3) Usually when people say "Amish," they further mean what are also referred to as "Fancy Amish" (by outsiders) or "High-Living Amish" (by the Amish themselves). These are Amish congregations that allow their members to mix freely with outsiders for work, school, and shopping purposes. They allow their members to pay Social Security taxes, ride in cars, watch movies, submit insurance claims, have telephone numbers, and advertise their businesses in secular publications. They observe Daylight Savings Time, subscribe to the newspaper, and often hire outsiders to teach their children--even sending them off on the bus to public school every morning. They can own tractors, as long as they are not used to pull farm equipment or passenger vehicles. They can have electricity, as long as it's not hooked up to the grid or their residences. They can have indoor plumbing, as long as it's not hooked up to a municipal sewage system. They can use pneumatic tires and bucket seats on a vehicle, as long as it's neither self-propelled nor enclosed. They can even own computers and manage websites, but only for strictly commercial purposes.

Okay, now that we've defined whom we're talking about, we can briefly list some Amish groups that are now excluded from this discussion.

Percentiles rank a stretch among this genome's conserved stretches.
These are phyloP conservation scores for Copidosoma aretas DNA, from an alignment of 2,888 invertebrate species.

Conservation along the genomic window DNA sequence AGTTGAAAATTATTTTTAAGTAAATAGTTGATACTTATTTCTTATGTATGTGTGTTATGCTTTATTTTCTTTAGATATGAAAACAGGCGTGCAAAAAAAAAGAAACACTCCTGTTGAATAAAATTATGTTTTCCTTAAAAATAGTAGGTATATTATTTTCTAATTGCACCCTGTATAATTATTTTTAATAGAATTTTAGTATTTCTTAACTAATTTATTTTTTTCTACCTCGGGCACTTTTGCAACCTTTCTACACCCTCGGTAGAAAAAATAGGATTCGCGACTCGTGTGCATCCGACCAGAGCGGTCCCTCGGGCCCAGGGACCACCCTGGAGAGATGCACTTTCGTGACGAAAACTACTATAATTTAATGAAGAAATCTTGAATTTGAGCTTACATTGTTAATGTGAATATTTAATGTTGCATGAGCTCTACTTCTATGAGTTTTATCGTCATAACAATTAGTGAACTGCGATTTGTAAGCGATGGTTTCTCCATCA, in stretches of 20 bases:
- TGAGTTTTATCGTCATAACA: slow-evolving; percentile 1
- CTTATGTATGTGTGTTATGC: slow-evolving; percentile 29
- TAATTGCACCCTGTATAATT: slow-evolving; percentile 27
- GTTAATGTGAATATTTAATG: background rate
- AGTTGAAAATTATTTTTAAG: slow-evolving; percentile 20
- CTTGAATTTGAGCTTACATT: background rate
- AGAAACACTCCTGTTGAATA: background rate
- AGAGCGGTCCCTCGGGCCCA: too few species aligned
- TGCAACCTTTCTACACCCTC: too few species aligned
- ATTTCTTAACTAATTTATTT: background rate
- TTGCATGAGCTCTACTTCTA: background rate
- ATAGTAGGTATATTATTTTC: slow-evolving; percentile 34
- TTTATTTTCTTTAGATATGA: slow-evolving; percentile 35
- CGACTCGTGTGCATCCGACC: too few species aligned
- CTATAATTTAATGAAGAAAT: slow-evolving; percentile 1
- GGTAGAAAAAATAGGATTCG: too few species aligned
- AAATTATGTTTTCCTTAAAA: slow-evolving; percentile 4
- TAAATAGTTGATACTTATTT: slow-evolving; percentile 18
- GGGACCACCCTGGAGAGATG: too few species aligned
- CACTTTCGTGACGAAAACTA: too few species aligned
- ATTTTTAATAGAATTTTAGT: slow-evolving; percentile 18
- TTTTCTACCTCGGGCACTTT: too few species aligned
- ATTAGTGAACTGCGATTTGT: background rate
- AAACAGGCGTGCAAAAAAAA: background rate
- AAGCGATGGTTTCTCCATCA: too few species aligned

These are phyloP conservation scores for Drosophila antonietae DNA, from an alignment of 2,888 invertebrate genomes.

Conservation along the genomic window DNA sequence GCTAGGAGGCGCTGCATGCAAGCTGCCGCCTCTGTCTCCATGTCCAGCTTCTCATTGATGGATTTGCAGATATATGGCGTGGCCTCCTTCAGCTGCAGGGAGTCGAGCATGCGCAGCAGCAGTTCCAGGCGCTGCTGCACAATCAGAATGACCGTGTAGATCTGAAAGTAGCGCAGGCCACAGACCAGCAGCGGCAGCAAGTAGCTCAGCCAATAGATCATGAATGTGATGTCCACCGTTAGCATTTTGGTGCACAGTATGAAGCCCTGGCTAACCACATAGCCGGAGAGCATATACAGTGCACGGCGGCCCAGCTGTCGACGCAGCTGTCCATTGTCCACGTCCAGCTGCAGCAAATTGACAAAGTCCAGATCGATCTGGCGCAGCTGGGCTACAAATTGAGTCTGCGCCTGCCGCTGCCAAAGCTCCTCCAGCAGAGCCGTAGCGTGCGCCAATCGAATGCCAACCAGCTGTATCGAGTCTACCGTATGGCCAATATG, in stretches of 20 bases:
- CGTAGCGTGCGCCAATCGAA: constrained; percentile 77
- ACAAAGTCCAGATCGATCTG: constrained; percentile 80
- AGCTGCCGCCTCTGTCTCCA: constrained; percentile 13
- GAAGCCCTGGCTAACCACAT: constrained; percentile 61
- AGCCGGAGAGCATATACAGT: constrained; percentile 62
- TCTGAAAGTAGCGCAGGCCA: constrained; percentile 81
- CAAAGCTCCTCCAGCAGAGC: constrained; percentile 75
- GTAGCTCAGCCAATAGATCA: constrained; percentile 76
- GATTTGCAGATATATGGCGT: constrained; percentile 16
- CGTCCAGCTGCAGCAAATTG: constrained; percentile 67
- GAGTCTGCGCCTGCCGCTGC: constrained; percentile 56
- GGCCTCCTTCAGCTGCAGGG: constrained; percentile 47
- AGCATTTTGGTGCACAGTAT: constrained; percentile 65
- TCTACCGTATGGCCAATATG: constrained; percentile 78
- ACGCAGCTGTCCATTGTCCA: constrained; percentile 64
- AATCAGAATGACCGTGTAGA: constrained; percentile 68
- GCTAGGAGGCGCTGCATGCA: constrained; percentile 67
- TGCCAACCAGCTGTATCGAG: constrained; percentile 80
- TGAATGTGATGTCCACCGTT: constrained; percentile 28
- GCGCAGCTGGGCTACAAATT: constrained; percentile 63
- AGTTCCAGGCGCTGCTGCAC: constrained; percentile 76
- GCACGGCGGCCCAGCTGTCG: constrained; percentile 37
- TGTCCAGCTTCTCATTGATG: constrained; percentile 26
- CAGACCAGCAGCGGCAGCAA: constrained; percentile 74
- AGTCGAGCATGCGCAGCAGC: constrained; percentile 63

-Beachy Amish
-New-Order Amish
-Reformed Amish

So, on to our question: Are the Amish a Cult?

Well, clearly the Amish do share certain cultish characteristics. For example, they believe that they are The Only True Church, and that to leave the church is to forfeit salvation. This is clearly a mark of a cult. Also, they shun anyone who leaves the Church--another typical characteristic of a cult. But these alone are not in and of themselves proof that the Amish are a cult.

Let's look at Biblical Discernment Ministries' Marks of a cult and see how the Amish measure up:

1. Extrabiblical Authority: Not officially. Many Amish use extracononical books, like the 6th and 7th Books of Moses, but these are part of their folk religion, not part of their Christianity.

2. Works Salvation/Legalism: Apparently. Amish believe that there is no salvation outside the Church. This boils down to claiming that if you don't follow their rules, you can't be saved.